Working in Iraq on cash assistance for families in need

How two WFP staff collaborate to overcome challenges and pioneer solutions

Story by Brooks Fleet, WFP Supply Chain Retail and Markets

At the UN World Food Programme, Supply Chain Retail Officers and Programme Officers work extremely closely when delivering cash or voucher operations, but have you ever wondered exactly what each of them does, and how they work together? What better example than in Iraq, where today the transfer modality is nearly 100 percent cash-based transfers.

We spoke to Ahmed, a Supply Chain Associate working on retail and logistics and Abdulla, a Programme and Policy Officer (Cash-based Transfers, CBT) to find out the similarities and differences in what they do, and how both of their roles contribute to a successful CBT programme in-country.

Ahmed (left) and Abdulla. Photo: WFP/Sharon Rapose

Can you explain the core duties of your role?

Ahmed — “I work on payment reconciliation, market analysis, monitoring retailers, market price assessment, retailers’ training as well as communication with the government regarding the import and export of food products into the country. In my day-to-day work, I organize meetings and discussions with cooperating partners’ retail and logistics focal points, and colleagues to support those who have been displaced. This work includes bringing up operational challenges and finding solutions together.

My duties currently in the Iraq office are to collect and analyze data on the Iraqi food price market to obtain better prices for people assisted. Part of this work is encouraging retailers to stock local products like tomatoes and chicken. This is on the micro level; our Vulnerability Analysis and Mapping (VAM) colleagues lead on market and monitoring across governorates and the whole country. It’s especially important given the Ukraine conflict and rising food prices. I follow up and monitor the work of contracted retailers inside the camps and provide guidance and training to retailers to assure families get the best service and value in return. My previous experience in the field of logistics, transportation and storage has given me the skills to assess and evaluate market information to better understand the market situation and to provide trainings to retailers on things like stock management which can help improve their business. Our Supply Chain team does the reconciliation every month and prepares the monthly distribution reports to ensure that the vendors are paid the value amount as captured in the SCOPE system.”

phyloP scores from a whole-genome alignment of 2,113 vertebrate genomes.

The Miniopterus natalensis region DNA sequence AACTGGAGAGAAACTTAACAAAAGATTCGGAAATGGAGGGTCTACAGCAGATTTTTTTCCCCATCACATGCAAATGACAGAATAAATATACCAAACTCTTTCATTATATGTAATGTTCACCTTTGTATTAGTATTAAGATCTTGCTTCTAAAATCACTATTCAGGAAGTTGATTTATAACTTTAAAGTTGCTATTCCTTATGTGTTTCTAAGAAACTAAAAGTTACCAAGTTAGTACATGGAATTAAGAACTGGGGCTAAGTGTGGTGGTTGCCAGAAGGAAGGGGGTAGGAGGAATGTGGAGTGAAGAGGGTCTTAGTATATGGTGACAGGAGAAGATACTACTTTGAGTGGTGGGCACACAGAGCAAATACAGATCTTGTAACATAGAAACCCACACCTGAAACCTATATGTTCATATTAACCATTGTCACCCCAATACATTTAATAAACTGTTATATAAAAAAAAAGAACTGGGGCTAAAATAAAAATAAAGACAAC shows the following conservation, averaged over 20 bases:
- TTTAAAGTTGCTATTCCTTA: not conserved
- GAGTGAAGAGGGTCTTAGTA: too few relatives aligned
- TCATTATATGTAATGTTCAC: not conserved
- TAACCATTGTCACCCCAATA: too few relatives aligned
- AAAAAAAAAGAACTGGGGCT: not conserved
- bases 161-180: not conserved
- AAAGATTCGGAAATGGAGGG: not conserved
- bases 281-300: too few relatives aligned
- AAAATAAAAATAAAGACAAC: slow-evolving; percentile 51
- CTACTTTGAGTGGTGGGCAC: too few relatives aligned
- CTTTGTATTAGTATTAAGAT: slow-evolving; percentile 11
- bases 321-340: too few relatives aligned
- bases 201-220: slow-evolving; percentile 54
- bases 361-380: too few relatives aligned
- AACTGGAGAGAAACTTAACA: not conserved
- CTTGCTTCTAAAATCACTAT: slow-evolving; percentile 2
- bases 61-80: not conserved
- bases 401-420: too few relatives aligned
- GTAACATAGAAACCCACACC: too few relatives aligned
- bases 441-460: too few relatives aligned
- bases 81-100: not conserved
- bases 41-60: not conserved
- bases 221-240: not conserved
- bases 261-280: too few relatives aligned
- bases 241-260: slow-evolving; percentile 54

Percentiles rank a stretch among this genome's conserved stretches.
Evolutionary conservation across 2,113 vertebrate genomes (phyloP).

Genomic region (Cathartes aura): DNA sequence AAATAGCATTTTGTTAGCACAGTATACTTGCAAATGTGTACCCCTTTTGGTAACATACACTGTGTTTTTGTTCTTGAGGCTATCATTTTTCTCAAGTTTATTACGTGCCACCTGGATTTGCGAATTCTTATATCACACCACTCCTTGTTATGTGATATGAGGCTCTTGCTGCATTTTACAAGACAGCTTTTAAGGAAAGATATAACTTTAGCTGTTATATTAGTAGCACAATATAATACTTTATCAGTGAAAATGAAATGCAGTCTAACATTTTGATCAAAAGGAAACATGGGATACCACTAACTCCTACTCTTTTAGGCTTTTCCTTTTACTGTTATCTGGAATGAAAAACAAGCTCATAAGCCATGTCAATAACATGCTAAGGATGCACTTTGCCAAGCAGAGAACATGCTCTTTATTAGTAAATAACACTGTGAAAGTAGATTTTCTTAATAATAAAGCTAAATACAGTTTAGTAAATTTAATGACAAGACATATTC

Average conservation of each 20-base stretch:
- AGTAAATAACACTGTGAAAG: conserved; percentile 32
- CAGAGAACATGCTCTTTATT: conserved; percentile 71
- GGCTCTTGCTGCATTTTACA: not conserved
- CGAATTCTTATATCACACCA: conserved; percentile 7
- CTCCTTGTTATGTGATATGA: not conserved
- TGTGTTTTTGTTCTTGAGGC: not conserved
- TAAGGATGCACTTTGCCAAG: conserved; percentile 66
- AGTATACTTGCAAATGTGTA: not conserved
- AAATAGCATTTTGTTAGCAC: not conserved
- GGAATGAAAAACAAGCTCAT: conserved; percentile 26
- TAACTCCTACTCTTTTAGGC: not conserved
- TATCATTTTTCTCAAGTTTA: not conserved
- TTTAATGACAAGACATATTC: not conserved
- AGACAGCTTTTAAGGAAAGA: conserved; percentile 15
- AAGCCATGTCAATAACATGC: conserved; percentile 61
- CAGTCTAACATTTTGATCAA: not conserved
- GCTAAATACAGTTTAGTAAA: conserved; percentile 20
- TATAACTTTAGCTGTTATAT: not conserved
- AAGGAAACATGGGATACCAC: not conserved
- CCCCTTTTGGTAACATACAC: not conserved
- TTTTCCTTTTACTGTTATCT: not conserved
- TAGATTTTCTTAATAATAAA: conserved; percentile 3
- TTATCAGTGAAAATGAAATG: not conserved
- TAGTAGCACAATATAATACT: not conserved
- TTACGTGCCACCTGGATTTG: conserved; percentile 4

Abdulla — “My duties include designing and planning CBT activities, implementation of CBT projects, and finally, working with colleagues in Supply Chain on the reconciliation and closure. My role also includes coordination with the Financial Service Providers (FSPs) and Cooperating Partners (CPs) to ensure the operation goes smoothly and according to plan. We are using 100 percent CBT modalities in the country through different delivery mechanisms: Mobile Money Transfers (MMT), Direct Cash, and E-vouchers (EV).”

How do Supply Chain and Programme colleagues work together in CBT?

Ahmed — “We do the camp assessments together to assess local food prices and quality as well as share thoughts with one another and discuss with them the proposed supply chain market solutions for programmatic needs.

With my colleagues in Supply Chain, we are focusing on the market situation and analysing the needs of families and VAM and Programme. We also analyse the distribution situations, monitor the performance of retailers, and provide these retailers with guidance including retailer trainings. We assess which market development activities are feasible in the area.”

Abdulla — “We have complementary duties when it comes to the CBT operation process. For instance, both units work together to ensure the E-voucher retailer prices are set prior to the redemptions and based on the market price range. Supply Chain colleagues conduct market assessments and make sure every month the retail prices are fixed and approved by WFP. Following that, we as Programme CBT oversee the data processing in the WFP SCOPE data management system, and completion of payments to ensure the cycle starts and people can redeem their vouchers accordingly.